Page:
As a matter of interest....current volatility is good for daytraders:p
    I agree with Sim saying ".... if you can't cope with a single quarter with no distribution, then you haven't got yourself structured right and are leaving yourself too exposed".
    :cool:
     
  19. Rick

    Rick Well-Known Member

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    jeddi

    as they say - "do yourself a favour" and buy the current issue of the magazine "AFR SMART INVESTOR".

    In it is a fold-out poster of the performance of the All Ordinaries from 1900 to 2006.

    If you study it closely you will see that even though if you invested $100 in 1900 and continually re-invested your dividends until 2006 you would have $7,197,512 there are many years when the market went down.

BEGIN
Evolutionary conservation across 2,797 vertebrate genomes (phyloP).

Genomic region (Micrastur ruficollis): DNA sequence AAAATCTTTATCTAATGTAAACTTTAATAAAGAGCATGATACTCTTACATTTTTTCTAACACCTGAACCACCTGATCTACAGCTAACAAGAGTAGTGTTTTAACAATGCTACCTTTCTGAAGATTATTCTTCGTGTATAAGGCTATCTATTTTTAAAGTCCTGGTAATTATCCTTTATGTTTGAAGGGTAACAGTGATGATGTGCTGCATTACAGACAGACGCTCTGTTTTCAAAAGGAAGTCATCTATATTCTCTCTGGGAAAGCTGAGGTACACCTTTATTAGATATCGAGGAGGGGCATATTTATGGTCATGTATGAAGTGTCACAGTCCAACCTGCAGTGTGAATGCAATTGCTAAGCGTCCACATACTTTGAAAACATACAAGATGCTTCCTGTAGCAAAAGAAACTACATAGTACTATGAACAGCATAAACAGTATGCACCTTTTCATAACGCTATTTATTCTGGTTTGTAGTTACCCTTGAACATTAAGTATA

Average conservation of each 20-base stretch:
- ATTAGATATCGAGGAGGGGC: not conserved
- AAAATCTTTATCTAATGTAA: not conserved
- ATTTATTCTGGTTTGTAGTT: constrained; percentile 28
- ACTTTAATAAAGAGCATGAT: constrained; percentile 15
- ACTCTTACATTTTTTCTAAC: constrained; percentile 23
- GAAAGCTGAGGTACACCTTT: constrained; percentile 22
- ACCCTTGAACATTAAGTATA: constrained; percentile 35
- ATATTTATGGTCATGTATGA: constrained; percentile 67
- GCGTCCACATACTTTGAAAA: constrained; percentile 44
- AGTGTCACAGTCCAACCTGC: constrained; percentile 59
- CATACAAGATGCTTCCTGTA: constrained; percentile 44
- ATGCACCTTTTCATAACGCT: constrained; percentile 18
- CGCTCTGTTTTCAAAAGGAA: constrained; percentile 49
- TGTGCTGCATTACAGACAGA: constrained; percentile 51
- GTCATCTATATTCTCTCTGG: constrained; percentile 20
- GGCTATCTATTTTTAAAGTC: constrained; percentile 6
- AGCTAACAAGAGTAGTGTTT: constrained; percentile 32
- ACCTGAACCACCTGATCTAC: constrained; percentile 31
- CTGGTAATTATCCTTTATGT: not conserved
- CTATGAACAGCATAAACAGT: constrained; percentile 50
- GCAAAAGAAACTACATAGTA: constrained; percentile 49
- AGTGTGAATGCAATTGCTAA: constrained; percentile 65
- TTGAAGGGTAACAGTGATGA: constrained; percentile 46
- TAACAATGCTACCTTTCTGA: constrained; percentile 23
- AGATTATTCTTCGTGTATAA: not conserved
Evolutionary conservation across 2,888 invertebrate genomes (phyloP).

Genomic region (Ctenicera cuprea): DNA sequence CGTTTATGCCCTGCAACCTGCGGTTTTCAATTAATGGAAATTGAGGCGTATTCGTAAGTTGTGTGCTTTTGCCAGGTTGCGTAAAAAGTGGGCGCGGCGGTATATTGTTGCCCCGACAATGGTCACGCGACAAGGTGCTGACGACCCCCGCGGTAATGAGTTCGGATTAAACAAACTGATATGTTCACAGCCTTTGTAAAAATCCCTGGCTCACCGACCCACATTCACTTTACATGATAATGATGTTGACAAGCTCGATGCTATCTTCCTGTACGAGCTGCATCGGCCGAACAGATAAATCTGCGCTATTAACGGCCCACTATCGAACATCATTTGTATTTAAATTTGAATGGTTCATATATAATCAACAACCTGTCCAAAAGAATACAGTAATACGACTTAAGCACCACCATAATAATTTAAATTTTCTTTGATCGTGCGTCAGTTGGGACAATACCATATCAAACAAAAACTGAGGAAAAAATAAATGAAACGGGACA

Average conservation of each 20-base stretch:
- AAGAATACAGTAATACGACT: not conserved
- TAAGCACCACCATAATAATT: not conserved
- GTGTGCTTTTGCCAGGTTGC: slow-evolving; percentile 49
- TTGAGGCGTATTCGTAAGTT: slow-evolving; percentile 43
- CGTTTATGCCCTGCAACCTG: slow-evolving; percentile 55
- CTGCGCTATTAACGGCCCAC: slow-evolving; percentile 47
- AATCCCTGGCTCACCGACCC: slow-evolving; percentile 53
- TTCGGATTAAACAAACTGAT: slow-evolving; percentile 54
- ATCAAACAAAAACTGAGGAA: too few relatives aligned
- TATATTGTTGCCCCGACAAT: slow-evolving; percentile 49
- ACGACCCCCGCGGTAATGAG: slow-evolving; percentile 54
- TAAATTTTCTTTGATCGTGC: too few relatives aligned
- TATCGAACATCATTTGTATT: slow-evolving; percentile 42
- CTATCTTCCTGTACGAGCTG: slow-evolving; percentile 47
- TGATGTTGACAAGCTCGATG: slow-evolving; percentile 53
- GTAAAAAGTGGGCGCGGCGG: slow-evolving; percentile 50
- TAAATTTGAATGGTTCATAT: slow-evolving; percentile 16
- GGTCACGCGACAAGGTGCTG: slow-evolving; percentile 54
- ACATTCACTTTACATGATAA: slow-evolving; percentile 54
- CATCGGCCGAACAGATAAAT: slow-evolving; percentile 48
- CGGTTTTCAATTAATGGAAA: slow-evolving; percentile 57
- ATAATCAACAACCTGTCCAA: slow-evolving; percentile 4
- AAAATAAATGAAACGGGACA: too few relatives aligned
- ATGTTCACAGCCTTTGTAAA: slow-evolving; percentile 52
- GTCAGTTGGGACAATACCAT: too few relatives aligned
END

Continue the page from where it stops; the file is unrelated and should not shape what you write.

EG. You would have less in 1975 then you had in about 1968.
    7 years of re-investing and you still would have lost money if you sold up.

    Might bring things back into perspective for you?

    Hope this helps, it's the way I re-focus when things seem to be heading in the wrong direction. Which is nearly always just after you've invested in shares or funds :rolleyes:
     
  20. Tropo

    Tropo Well-Known Member

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    Which is nearly always just after you've invested in shares or funds".

    Rick,

    Heheheeee....Good one.
    It reminds me of my first couple of trades I took in the past. :p